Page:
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5.1 Designing Samples.  Differentiate between an observational study and an experiment  Learn different types of sampling techniques  Use a random.

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Presentation on theme: "5.1 Designing Samples.  Differentiate between an observational study and an experiment  Learn different types of sampling techniques  Use a random."— Presentation transcript:

1 5.1 Designing Samples

2  Differentiate between an observational study and an experiment  Learn different types of sampling techniques  Use a random digit table to create an SRS  Understand different types of bias

3  designs – arrangements or patterns for producing and collecting data  population – entire group of individuals that we want information about  sample – part of a population that we actually examine in order to gather information

4  Answers:  a) An individual is a person; the population is all adult US residents.  b) An individual is a household; the population is all US households.  c) An individual is a voltage regulator; the population is all the regulators in the last shipment

5  How many individuals must we collect data from? (sample size?)  How will we select the individuals to be studied?  If (as in many experiments) several groups of individuals are to receive different treatments, how will we form the groups?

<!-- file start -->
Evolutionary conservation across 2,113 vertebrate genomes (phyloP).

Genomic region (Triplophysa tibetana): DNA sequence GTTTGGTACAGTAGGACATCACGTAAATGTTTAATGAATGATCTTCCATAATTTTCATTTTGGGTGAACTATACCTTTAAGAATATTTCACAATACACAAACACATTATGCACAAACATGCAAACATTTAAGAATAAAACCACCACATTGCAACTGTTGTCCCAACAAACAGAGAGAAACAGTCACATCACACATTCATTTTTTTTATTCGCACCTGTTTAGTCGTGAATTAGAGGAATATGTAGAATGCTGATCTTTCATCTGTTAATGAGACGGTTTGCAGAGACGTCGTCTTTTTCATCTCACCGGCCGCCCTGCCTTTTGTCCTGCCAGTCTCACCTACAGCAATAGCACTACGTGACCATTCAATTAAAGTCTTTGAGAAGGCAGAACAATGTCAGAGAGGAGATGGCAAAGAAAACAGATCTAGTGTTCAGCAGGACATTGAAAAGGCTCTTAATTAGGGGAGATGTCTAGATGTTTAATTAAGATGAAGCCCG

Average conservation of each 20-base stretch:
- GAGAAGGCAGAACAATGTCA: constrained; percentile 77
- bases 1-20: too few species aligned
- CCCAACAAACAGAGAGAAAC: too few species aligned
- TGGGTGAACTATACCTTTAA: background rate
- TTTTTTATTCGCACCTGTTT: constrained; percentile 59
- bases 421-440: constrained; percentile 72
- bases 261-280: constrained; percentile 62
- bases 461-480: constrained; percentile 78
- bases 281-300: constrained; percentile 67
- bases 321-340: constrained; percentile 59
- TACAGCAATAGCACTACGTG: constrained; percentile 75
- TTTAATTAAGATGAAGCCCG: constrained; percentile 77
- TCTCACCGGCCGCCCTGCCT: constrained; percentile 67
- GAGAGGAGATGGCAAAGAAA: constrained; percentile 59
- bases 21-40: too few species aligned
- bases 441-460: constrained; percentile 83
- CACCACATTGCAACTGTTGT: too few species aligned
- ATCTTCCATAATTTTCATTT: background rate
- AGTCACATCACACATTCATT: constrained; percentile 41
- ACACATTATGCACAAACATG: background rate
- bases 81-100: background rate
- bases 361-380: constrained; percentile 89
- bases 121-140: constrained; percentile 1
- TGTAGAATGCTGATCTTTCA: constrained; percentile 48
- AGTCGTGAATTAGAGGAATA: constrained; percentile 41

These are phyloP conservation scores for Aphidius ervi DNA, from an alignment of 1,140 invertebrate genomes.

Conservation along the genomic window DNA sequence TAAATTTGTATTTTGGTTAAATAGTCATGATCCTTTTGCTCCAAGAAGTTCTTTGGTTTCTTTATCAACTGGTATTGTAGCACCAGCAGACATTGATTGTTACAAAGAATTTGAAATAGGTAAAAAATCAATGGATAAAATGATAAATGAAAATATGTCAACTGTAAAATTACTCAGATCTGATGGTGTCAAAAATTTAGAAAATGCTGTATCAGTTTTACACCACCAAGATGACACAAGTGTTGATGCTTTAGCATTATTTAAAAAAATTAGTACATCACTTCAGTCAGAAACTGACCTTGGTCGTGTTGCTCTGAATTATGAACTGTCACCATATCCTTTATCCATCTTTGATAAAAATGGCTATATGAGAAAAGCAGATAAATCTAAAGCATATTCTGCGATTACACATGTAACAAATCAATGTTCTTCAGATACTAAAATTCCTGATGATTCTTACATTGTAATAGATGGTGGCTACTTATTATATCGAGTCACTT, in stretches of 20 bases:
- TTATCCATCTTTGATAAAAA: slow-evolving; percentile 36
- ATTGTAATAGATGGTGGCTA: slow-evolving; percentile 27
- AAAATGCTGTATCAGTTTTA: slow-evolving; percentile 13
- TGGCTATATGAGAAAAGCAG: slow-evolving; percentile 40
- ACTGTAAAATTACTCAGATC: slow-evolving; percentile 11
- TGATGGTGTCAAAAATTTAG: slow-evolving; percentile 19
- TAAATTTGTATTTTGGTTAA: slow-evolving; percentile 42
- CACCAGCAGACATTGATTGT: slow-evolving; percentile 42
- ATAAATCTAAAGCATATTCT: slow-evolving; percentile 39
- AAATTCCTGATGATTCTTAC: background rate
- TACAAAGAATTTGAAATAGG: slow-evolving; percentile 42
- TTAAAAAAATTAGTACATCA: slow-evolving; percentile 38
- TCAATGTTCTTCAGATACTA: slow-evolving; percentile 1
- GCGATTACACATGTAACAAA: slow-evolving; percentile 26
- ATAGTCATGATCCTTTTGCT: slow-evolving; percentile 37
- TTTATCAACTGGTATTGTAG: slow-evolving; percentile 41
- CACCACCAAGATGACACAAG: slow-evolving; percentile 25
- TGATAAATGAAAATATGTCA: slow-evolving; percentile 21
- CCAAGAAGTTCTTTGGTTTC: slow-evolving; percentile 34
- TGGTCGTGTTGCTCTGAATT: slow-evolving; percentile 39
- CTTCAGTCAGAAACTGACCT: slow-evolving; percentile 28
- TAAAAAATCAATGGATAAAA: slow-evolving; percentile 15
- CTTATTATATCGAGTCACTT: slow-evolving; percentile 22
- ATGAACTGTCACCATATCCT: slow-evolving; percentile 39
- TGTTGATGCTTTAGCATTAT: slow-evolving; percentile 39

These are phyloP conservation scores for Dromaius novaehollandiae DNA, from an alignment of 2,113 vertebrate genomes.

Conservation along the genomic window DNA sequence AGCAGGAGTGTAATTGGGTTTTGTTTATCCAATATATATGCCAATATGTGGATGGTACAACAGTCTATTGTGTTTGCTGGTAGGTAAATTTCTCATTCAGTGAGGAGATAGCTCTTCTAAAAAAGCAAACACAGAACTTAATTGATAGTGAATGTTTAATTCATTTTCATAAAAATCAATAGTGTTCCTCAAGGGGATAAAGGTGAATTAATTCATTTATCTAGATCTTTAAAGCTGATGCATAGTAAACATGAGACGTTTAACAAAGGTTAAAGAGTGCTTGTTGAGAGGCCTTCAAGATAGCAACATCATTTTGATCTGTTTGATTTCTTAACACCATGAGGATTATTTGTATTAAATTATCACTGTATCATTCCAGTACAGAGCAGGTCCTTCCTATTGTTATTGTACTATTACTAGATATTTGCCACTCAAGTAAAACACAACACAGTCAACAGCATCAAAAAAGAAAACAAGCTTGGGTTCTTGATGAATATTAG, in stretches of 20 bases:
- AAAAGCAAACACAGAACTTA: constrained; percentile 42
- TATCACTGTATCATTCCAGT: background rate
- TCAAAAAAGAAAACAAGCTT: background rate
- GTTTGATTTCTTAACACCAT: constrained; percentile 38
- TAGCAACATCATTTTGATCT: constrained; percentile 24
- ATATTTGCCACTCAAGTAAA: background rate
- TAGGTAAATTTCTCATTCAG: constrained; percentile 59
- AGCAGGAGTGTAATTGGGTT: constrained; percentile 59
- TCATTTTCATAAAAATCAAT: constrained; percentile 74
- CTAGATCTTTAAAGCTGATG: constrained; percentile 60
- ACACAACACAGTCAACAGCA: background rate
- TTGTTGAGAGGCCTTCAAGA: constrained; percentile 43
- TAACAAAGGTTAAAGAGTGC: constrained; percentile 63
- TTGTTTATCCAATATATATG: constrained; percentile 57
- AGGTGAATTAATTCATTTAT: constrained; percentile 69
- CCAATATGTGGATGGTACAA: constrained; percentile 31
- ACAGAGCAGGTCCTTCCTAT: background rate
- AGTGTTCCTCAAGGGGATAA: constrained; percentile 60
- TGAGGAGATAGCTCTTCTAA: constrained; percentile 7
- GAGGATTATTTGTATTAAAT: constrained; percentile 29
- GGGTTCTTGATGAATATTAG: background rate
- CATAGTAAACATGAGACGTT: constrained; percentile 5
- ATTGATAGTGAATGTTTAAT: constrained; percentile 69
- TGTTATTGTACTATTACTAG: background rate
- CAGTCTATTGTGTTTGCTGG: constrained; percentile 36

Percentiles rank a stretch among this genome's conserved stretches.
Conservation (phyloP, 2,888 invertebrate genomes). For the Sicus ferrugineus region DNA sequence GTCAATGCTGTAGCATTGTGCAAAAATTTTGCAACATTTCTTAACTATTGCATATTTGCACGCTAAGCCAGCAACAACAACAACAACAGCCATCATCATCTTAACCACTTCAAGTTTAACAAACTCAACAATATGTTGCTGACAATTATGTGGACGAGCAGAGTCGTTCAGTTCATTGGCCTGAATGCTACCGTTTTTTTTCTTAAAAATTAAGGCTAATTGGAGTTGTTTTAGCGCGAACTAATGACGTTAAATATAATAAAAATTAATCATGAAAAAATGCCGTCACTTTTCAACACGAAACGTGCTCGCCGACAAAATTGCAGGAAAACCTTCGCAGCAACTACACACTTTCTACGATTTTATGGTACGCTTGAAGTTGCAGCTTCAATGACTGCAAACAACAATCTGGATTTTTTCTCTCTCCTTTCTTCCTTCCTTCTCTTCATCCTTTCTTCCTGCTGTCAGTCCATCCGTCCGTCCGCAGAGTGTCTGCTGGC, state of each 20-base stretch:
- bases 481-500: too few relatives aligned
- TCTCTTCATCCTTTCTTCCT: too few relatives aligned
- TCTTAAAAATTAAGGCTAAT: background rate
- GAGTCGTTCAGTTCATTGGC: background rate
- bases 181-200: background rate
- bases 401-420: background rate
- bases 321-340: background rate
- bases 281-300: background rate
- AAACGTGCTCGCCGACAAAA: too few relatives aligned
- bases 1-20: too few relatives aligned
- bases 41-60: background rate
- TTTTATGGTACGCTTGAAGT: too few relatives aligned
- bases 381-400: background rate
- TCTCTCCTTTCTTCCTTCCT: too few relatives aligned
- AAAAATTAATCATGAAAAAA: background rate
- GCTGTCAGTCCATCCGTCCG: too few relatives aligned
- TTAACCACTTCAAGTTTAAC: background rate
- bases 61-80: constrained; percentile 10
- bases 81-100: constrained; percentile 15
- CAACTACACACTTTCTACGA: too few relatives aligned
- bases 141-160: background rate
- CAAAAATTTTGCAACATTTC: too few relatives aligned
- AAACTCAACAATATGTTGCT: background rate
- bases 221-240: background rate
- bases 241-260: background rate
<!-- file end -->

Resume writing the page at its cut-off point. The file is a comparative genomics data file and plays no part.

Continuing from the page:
6  Without a systematic design for producing data, we are subject to being misled by incomplete or haphazard data, or by confounding variables.

7 Observational Study vs. Experiment “passive”“active” No attempt to influence responsesDeliberately imposes some treatment on individuals in order to observe the effect on their responses Not good for explaining cause/effect because of confounding variables Can link cause and effect Collect a representative sample from the population Assign (volunteer) subjects randomly to groups

8  Goal: To use information obtained from a “representative” sample to make inferences about the population from which the sample was taken; the only alternative is taking a census – not very practical!  We will not, as in an experiment, impose a treatment in order to observe the response, but we want to gather information about a large group of individuals. Design of the sample refers to the method used to choose the sample from the population. Poor sample design leads to misleading conclusions.

9  voluntary response sample – consists of people who choose themselves by responding to a general appeal; voluntary response samples tend to be biased (especially towards the negative) because people who have a strong opinion are most likely to respond  Ex: call-in polls, internet quick polls, etc.

10  Answer: Only people with a strong opinion on the subject – strong enough that they are willing to spend the time and 50¢ – will respond to this advertisement

11  convenience sample – “grab” the first n people available – not random! Ex:

12  simple random sample (SRS) – each individual in the population has an equal chance of being included in the sample and each subgroup of size n has an equal chance of being in the sample.  You can select an SRS by labeling all the individuals in the population with a number and then randomly selecting a sample (using a calculator or table of random digits)